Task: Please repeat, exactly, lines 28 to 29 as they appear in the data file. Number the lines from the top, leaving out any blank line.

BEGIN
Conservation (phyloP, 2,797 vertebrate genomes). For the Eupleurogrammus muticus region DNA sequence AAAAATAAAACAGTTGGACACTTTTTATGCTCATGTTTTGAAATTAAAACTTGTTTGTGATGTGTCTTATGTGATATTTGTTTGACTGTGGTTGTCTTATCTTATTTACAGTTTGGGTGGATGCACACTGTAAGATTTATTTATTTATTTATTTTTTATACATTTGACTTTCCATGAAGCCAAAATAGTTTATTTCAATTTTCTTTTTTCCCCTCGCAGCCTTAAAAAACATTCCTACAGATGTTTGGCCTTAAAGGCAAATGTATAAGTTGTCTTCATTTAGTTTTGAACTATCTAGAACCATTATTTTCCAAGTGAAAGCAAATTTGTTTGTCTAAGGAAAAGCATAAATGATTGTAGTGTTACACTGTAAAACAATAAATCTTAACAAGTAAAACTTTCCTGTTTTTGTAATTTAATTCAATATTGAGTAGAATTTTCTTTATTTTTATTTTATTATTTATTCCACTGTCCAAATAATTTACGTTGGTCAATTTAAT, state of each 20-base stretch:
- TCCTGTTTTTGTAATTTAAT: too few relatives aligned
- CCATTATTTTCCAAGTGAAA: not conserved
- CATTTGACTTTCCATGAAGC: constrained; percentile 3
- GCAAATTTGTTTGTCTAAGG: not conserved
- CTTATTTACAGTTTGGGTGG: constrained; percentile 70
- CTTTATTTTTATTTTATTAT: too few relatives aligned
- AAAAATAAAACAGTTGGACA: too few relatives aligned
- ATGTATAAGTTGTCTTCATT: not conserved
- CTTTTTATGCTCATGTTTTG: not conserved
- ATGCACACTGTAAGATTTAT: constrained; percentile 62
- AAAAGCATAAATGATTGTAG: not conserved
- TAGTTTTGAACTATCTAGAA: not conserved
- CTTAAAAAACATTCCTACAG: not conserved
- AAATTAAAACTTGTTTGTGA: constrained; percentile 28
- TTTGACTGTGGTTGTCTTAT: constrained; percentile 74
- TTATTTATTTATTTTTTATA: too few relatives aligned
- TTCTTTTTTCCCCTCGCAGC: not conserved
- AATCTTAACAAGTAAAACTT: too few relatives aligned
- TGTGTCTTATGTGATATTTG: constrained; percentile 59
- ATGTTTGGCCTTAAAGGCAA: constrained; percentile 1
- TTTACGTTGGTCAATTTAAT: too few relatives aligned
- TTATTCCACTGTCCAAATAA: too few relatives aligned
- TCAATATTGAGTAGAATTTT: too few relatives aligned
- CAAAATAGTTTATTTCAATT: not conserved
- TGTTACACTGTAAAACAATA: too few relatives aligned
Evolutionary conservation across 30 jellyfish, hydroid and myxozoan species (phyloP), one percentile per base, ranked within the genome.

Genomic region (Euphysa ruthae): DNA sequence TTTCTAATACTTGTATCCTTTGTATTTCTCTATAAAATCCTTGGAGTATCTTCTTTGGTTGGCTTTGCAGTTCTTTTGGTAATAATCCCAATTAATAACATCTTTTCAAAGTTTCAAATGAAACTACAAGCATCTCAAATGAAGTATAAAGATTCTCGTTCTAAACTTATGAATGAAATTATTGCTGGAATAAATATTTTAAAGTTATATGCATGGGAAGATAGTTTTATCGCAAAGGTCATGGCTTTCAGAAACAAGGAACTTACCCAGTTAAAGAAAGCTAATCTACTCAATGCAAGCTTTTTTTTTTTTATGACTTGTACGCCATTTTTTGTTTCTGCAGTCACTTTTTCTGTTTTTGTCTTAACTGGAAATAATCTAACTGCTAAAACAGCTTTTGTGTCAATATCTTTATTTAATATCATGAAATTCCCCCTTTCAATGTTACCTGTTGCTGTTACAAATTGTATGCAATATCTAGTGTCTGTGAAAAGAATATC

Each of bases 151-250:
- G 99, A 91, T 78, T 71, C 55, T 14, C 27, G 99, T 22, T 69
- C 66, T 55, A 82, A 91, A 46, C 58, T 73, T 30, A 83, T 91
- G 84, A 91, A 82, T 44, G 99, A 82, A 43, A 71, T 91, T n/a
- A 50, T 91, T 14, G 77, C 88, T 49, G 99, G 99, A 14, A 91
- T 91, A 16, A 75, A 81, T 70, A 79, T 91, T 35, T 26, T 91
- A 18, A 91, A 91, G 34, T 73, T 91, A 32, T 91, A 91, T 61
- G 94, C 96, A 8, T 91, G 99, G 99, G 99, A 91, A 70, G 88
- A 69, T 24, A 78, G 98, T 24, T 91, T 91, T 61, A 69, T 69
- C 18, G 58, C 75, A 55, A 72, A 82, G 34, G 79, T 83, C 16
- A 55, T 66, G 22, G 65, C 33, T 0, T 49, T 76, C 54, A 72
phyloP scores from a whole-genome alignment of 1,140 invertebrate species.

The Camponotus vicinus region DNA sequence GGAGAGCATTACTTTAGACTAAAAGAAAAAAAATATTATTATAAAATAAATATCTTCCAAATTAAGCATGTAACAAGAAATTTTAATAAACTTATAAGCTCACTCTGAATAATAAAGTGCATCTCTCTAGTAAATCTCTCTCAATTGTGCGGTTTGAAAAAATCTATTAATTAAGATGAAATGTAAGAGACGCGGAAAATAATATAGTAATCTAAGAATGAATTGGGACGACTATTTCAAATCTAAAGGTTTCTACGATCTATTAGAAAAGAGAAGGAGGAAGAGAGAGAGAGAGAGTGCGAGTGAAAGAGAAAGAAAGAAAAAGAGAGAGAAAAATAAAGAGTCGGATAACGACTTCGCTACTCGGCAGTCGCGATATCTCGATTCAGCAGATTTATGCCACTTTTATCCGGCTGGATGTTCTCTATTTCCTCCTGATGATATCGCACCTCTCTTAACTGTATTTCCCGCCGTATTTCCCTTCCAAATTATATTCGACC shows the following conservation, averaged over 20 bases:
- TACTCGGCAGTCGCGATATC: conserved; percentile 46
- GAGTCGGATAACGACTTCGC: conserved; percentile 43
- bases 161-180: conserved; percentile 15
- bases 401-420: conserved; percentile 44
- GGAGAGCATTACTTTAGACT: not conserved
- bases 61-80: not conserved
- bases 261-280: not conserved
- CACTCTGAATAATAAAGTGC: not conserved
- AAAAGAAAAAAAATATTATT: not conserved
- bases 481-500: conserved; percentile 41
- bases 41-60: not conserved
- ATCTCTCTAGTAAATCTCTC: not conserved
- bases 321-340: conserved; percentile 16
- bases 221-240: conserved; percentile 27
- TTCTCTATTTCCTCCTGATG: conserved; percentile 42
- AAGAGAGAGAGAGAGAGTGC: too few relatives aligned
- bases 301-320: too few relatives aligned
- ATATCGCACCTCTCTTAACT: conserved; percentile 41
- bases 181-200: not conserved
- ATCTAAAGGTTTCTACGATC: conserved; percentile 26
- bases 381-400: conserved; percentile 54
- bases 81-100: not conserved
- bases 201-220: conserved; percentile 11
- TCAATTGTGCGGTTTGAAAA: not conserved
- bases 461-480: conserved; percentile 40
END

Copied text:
Genomic region (Euphysa ruthae): DNA sequence TTTCTAATACTTGTATCCTTTGTATTTCTCTATAAAATCCTTGGAGTATCTTCTTTGGTTGGCTTTGCAGTTCTTTTGGTAATAATCCCAATTAATAACATCTTTTCAAAGTTTCAAATGAAACTACAAGCATCTCAAATGAAGTATAAAGATTCTCGTTCTAAACTTATGAATGAAATTATTGCTGGAATAAATATTTTAAAGTTATATGCATGGGAAGATAGTTTTATCGCAAAGGTCATGGCTTTCAGAAACAAGGAACTTACCCAGTTAAAGAAAGCTAATCTACTCAATGCAAGCTTTTTTTTTTTTATGACTTGTACGCCATTTTTTGTTTCTGCAGTCACTTTTTCTGTTTTTGTCTTAACTGGAAATAATCTAACTGCTAAAACAGCTTTTGTGTCAATATCTTTATTTAATATCATGAAATTCCCCCTTTCAATGTTACCTGTTGCTGTTACAAATTGTATGCAATATCTAGTGTCTGTGAAAAGAATATC

Each of bases 151-250: